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Thread: Diffraction

  1. #1 Diffraction 
    Time Lord zinjanthropos's Avatar
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    Dec 2005
    Driving in my car
    Watched a vid where the guy says in order for the human body wavelength to diffract, an aperture of a trillionth of a trillionth of trillionth of an inch is required. Not likely. Apparently our wavelength is practically next to nothing.

    Diffraction is defined as the interference or bending of waves around the corners of an obstacle or through an aperture into the region of geometrical shadow of the obstacle/aperture. The diffracting object or aperture effectively becomes a secondary source of the propagating wave.
    Obviously light waves, quantum particles, ridiculously small bits of matter (electrons, neutrons, maybe an atom or two), don't require such small openings in order to diffract as evidence by double slit experiment.

    Made me think about quantum particles and how many times they are diffracted in a day in the universe. Surely they occasionally pass thru naturally occurring apertures. Like when I observe a star, am I observing light that hasn't been interfered with or may have squeezed through a natural aperture or two somewhere along the way? The light we gather, is it always diffracted light and is that secondary propagation? Can we as observers see light diffract? Is there a rule as to how big/small an opening could get and still diffract light waves?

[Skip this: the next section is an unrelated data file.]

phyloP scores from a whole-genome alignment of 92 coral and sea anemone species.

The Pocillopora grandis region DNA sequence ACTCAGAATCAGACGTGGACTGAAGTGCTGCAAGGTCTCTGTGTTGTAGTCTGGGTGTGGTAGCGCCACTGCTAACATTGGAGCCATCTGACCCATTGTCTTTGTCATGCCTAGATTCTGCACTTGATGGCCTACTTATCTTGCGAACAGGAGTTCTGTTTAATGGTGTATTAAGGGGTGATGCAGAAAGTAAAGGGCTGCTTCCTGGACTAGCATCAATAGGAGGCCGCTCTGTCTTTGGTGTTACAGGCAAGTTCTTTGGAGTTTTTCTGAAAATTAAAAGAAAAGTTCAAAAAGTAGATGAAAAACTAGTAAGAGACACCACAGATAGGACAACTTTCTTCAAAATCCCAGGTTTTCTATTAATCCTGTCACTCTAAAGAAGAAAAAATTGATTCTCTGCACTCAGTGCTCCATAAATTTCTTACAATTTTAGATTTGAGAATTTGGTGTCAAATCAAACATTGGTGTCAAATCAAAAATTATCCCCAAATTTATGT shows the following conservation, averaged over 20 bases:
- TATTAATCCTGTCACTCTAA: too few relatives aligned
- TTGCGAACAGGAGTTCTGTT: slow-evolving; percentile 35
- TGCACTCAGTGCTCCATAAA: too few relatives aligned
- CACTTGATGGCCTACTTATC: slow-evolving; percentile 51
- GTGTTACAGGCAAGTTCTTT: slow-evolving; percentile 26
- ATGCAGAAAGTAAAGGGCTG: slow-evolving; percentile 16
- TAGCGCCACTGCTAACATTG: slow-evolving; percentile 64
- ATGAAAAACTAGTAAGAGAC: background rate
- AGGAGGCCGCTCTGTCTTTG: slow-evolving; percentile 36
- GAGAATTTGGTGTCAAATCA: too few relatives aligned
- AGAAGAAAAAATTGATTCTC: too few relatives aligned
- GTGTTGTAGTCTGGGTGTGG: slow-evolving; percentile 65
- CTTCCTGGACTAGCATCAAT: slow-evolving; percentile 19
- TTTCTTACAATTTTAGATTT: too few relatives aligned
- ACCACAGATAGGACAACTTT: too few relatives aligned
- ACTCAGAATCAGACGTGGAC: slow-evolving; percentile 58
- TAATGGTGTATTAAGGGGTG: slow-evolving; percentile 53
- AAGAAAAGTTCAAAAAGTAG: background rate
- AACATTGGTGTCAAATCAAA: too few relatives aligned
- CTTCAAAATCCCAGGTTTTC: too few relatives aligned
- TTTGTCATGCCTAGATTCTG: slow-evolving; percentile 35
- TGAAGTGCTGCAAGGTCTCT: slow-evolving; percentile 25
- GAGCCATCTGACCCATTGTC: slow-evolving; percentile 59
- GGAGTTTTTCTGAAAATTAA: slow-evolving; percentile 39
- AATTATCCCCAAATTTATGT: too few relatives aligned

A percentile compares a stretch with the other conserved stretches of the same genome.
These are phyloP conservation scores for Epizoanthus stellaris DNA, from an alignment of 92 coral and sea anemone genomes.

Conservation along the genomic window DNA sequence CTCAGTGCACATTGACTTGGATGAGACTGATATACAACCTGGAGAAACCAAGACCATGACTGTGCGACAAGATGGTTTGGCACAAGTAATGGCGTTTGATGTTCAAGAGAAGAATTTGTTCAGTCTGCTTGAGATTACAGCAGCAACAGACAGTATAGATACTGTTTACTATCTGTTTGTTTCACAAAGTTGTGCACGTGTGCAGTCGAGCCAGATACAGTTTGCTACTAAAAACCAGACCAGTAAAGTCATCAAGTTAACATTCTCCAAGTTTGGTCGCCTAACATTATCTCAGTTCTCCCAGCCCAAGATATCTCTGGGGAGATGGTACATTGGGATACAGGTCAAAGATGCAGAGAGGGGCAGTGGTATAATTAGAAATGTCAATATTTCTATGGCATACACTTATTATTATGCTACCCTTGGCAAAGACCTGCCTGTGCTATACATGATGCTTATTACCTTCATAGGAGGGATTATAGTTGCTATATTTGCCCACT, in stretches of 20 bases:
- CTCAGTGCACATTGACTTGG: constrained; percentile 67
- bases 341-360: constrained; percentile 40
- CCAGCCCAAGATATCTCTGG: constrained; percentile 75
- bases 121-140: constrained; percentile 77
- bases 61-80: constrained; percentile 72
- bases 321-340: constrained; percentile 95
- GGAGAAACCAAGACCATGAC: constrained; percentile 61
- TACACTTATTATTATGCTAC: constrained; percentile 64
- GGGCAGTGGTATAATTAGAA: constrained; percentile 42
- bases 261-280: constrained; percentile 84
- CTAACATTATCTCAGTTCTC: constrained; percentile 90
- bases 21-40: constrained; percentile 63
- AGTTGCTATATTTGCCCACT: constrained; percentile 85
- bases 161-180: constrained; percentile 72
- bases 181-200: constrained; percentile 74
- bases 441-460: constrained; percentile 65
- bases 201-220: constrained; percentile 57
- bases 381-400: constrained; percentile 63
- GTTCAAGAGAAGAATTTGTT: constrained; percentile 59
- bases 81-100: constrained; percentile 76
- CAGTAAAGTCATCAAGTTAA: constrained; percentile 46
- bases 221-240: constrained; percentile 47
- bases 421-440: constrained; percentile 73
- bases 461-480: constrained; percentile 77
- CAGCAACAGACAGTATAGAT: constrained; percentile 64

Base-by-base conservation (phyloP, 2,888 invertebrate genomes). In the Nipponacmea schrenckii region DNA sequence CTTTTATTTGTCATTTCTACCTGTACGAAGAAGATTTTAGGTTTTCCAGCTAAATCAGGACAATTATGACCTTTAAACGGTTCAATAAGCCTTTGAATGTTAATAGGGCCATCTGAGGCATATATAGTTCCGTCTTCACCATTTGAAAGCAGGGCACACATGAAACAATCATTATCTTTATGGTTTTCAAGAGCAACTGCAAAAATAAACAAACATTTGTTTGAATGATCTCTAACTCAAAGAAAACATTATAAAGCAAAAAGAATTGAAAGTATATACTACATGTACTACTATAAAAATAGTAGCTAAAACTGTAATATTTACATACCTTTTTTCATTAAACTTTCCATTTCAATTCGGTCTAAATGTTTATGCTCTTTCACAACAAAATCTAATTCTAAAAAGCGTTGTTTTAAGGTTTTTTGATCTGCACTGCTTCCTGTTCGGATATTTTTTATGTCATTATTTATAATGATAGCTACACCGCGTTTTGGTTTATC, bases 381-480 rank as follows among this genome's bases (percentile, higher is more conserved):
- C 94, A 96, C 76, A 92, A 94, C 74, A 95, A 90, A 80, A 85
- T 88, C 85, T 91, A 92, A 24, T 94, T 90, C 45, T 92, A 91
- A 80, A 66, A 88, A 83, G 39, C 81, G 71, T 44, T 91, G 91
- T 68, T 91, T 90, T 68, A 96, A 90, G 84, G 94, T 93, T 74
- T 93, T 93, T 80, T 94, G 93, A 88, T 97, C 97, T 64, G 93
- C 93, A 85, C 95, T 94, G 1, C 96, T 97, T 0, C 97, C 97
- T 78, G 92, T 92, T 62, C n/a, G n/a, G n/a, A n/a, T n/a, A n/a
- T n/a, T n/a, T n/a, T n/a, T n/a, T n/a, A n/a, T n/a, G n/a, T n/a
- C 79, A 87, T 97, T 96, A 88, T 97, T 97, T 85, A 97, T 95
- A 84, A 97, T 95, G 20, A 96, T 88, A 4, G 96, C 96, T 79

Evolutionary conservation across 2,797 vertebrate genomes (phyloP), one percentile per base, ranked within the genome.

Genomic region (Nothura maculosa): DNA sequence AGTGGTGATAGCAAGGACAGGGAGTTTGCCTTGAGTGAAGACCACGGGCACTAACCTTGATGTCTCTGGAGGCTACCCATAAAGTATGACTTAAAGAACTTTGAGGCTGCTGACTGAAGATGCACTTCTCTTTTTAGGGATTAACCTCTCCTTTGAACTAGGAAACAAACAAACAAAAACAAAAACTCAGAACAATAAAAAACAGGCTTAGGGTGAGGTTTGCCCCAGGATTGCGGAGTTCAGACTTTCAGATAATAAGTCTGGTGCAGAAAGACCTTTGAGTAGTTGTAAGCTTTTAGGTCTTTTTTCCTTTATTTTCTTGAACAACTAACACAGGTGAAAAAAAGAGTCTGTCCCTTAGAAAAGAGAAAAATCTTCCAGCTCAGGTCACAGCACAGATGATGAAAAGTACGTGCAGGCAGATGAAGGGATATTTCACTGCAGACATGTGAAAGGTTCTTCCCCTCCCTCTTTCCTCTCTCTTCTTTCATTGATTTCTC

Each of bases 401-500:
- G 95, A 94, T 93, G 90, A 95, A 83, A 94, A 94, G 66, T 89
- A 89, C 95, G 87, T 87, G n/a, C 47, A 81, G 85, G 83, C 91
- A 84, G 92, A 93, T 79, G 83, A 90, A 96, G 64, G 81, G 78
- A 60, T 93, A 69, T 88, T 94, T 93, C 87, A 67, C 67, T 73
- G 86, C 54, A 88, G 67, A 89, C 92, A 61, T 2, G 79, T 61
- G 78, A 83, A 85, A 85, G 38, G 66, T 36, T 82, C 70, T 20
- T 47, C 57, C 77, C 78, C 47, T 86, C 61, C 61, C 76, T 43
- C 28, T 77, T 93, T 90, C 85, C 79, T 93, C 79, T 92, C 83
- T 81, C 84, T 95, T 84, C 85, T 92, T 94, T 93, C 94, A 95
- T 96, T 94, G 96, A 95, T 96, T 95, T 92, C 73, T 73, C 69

All that belongs to human understanding, in this deep ignorance and obscurity, is to be skeptical, or at least cautious; and not to admit of any hypothesis, whatsoever; much less, of any which is supported by no appearance of probability...Hume
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  3. #2  
    Bullshit Intolerant PhDemon's Avatar
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    Feb 2013
    Newcastle-upon-Tyne, UK
    Diffraction is most obvious when the gap is a similar size to the wavelength of the diffracted wave. This can be seen when water waves pass through a gap. For light (with a much smaller wavelength) it is less obvious but one effect is that photo images are less sharp around the edges if a small shuuter aperture is used. For particles (even tinier wavelengths) you will not observe anything without specialist equipment.

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